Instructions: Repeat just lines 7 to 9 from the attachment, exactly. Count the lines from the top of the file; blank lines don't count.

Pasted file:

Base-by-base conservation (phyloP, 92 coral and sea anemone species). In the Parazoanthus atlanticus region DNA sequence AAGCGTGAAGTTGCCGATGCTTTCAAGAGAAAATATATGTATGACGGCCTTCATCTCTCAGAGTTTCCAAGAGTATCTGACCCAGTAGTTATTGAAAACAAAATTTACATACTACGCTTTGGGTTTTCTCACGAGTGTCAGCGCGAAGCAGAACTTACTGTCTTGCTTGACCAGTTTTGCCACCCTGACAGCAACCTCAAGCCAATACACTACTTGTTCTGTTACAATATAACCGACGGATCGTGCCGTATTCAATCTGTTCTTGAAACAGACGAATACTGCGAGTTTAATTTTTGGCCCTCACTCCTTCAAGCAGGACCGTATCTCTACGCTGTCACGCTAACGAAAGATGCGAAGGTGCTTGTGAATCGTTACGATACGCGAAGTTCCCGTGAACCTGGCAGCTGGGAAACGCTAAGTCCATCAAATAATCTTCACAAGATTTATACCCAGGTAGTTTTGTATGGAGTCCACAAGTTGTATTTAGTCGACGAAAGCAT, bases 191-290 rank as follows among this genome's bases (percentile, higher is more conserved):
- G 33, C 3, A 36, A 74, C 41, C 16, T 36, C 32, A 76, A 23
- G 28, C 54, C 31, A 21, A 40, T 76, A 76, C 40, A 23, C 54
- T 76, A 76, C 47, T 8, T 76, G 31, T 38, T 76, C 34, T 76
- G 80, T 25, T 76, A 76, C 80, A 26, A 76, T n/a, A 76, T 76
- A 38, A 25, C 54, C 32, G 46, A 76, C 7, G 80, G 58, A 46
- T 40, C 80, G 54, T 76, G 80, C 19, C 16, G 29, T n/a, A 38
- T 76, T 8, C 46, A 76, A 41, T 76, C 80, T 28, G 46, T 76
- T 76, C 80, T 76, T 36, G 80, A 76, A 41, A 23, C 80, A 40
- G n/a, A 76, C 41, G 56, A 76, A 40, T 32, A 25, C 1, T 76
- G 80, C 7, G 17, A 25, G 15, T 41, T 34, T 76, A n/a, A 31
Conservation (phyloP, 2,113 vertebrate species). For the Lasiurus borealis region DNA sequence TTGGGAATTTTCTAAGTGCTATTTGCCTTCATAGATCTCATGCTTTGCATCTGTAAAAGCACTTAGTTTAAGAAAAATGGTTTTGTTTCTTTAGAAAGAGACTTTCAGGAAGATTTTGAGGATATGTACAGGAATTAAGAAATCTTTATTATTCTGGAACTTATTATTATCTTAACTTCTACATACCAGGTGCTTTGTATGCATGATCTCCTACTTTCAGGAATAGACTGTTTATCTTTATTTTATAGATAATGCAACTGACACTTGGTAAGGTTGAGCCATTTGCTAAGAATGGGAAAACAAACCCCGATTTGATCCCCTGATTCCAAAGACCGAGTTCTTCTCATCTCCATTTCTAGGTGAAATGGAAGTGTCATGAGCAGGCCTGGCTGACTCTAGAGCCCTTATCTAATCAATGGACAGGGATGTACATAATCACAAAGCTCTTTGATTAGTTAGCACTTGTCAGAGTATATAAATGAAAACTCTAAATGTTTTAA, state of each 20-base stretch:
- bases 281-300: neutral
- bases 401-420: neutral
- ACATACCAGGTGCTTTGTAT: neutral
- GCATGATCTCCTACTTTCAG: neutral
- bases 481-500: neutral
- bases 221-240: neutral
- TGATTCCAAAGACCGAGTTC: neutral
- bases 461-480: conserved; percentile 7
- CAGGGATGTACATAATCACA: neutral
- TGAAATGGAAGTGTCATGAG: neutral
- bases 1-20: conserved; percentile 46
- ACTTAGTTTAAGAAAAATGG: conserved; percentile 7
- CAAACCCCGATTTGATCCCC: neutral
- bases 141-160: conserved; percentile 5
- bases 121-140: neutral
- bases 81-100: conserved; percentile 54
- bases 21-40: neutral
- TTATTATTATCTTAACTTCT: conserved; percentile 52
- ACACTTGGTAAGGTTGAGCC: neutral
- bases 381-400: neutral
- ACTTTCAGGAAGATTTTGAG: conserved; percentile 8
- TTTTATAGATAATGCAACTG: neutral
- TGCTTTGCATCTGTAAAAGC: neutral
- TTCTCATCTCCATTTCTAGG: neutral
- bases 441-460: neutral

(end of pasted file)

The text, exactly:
- T 40, C 80, G 54, T 76, G 80, C 19, C 16, G 29, T n/a, A 38
- T 76, T 8, C 46, A 76, A 41, T 76, C 80, T 28, G 46, T 76
- T 76, C 80, T 76, T 36, G 80, A 76, A 41, A 23, C 80, A 40